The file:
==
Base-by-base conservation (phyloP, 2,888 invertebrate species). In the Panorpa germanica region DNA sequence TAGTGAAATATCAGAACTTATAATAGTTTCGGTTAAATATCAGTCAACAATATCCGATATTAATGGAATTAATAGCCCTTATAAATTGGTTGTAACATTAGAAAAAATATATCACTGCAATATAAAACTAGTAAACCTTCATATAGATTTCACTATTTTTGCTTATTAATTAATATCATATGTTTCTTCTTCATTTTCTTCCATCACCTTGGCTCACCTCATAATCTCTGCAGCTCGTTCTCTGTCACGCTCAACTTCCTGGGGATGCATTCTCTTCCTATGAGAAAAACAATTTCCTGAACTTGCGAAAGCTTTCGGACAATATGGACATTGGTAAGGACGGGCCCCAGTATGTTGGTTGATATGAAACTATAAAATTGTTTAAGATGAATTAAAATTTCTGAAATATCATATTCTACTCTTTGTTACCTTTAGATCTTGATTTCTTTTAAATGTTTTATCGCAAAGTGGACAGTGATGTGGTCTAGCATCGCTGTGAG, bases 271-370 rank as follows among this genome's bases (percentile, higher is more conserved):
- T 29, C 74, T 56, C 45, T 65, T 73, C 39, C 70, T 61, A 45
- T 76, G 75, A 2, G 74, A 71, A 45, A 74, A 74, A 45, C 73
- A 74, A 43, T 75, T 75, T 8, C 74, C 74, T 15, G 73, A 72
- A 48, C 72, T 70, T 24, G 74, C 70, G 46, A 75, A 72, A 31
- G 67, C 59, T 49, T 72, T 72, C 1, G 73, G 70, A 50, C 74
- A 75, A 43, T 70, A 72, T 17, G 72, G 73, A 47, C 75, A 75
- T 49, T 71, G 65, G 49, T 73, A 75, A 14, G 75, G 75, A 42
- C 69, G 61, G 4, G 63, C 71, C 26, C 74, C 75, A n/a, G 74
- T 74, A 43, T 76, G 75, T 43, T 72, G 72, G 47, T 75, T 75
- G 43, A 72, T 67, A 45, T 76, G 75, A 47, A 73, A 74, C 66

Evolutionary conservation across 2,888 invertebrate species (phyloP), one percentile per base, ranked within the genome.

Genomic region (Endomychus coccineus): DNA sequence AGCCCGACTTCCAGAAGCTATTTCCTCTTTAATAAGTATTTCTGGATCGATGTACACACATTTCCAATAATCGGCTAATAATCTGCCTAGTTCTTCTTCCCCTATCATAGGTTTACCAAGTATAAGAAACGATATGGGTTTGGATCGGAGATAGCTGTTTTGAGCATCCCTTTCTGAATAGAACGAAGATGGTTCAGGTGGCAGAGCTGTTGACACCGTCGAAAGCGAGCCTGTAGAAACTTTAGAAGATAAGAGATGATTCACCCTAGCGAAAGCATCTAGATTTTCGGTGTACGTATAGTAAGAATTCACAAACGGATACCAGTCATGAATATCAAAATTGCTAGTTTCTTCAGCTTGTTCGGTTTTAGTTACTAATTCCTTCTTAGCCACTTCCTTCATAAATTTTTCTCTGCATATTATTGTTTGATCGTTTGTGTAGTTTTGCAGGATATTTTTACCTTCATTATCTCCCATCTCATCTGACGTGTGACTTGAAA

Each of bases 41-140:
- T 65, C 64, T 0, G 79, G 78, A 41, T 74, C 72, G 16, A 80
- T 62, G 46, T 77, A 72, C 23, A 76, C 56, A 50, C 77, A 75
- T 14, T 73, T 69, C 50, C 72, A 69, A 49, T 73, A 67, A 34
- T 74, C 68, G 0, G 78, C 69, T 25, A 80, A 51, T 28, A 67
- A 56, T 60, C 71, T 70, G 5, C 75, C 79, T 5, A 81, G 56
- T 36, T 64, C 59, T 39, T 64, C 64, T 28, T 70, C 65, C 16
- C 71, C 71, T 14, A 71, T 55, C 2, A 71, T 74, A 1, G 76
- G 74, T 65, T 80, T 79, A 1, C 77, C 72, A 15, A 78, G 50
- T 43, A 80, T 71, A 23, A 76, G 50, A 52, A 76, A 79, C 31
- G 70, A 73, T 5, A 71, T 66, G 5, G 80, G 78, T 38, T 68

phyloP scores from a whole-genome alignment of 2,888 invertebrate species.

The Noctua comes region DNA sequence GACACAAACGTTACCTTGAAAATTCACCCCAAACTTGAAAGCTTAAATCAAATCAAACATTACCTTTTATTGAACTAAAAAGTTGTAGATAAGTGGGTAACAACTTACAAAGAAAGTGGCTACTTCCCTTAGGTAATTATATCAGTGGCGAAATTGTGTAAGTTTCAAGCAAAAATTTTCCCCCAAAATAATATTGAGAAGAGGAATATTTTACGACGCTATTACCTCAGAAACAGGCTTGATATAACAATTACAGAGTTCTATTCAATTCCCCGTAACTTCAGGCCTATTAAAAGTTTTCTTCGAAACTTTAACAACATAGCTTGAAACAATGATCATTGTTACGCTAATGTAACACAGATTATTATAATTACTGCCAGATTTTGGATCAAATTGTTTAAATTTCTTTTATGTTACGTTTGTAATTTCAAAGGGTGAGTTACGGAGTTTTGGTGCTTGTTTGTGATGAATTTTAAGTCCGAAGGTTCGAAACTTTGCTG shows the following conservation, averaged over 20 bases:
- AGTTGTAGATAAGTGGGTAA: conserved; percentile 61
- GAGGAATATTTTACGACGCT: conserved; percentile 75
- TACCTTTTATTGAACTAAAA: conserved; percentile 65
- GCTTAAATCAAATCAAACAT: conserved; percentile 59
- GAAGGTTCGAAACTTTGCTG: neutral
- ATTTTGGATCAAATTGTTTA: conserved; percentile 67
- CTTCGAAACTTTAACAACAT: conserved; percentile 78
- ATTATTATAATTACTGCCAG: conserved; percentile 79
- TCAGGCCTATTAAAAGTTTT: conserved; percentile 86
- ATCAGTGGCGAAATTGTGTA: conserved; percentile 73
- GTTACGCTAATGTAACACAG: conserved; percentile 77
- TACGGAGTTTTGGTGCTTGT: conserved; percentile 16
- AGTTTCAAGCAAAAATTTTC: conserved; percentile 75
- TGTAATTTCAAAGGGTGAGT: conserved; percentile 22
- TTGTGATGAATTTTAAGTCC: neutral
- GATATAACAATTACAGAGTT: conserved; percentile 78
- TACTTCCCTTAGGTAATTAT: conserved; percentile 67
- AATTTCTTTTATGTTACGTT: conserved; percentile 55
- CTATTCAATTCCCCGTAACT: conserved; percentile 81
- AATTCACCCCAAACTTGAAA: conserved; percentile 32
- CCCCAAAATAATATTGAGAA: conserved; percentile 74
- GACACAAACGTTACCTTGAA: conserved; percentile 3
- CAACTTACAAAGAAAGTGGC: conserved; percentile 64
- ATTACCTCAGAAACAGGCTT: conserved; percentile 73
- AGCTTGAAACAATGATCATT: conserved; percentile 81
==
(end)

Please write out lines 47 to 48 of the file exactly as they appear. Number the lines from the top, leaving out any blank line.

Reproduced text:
- CCCCAAAATAATATTGAGAA: conserved; percentile 74
- GACACAAACGTTACCTTGAA: conserved; percentile 3